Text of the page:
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Climate Change and the Voiceless

6:15 pm to 7:30 pm, 13 January 2020

climate-change-abate

How can we change the law to protect future generations, wildlife, and natural resources, the most vulnerable to global climate change?

This event is free.

Event Information

Open to

All

Availability

Yes

Cost

Free

Organiser

Global Governance Institute

Location

Room G.03
26 Bedford Way
London
WC1H 0DS
United Kingdom

Future generations, wildlife, and natural resources – collectively referred to as “the voiceless” in this presentation – are the most vulnerable and least equipped populations to protect themselves from the impacts of global climate change. Domestic and international law protections are beginning to recognize rights and responsibilities that apply to the voiceless community; however, these legal developments have yet to be pursued in a collective manner and have not been considered together in the context of climate change and climate justice. This presentation first identifies the common vulnerabilities of the voiceless in the Anthropocene era. It then proposes how the law can evolve to protect their interests more effectively through a stewardship-focused and rights-based system derived from the mandate inherent in the concept of sustainable development.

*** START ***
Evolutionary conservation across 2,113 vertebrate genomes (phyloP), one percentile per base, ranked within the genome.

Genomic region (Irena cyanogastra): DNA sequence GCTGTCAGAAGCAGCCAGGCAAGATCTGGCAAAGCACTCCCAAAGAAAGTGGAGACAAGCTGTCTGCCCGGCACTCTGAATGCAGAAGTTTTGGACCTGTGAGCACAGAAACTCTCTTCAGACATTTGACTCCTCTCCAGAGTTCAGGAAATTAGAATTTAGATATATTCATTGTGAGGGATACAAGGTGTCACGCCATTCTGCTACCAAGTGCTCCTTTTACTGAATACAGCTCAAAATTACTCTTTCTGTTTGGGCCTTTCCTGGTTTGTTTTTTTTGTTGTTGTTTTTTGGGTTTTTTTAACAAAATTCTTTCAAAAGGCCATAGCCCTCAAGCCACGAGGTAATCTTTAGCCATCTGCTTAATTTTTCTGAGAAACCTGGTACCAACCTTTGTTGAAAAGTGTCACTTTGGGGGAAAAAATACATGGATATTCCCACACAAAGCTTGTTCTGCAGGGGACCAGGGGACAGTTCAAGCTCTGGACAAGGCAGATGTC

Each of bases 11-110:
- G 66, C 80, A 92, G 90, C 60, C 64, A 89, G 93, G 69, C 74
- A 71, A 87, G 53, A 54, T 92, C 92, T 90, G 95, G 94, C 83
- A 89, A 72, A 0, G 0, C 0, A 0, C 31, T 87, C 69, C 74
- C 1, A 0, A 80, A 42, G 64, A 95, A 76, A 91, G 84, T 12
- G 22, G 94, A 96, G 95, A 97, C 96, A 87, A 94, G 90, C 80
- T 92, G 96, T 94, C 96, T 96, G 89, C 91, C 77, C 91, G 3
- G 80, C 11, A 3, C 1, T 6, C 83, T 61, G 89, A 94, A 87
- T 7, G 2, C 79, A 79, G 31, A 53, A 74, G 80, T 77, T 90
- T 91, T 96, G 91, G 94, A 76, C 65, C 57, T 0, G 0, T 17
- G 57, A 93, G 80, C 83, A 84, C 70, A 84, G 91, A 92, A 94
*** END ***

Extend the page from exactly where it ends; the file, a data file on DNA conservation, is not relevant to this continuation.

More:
This presentation is drawn from Prof Abate's book titled 'Climate Change and the Voiceless: Protecting Future Generations, Wildlife, and Natural Resources', published by Cambridge University Press in October 2019. Flyer and book discount available here.

About the Speaker

Prof Randall Abate

abate-randall
Randall S. Abate is the inaugural Rechnitz Family / Urban Coast Institute Endowed Chair in Marine and Environmental Law and Policy, and a Professor in the Department of Political Science and Sociology, at Monmouth University in West Long Branch, New Jersey. He teaches courses in domestic and international environmental law, constitutional law, and animal law. Professor Abate joined the Monmouth faculty in 2018 with 24 years of full-time law teaching experience at six U.S. law schools. He has taught international and comparative law courses—and delivered invited lectures—on environmental and animal law topics in Argentina, Australia, Austria, Brazil, Canada, the Cayman Islands, China, Colombia, India, Indonesia, Kenya, Kyrgyzstan, the Netherlands, Norway, Qatar, Serbia. South Africa, South Korea, Spain, Turkey, Ukraine, the United Kingdom, and Vanuatu. More about Prof Randall Abate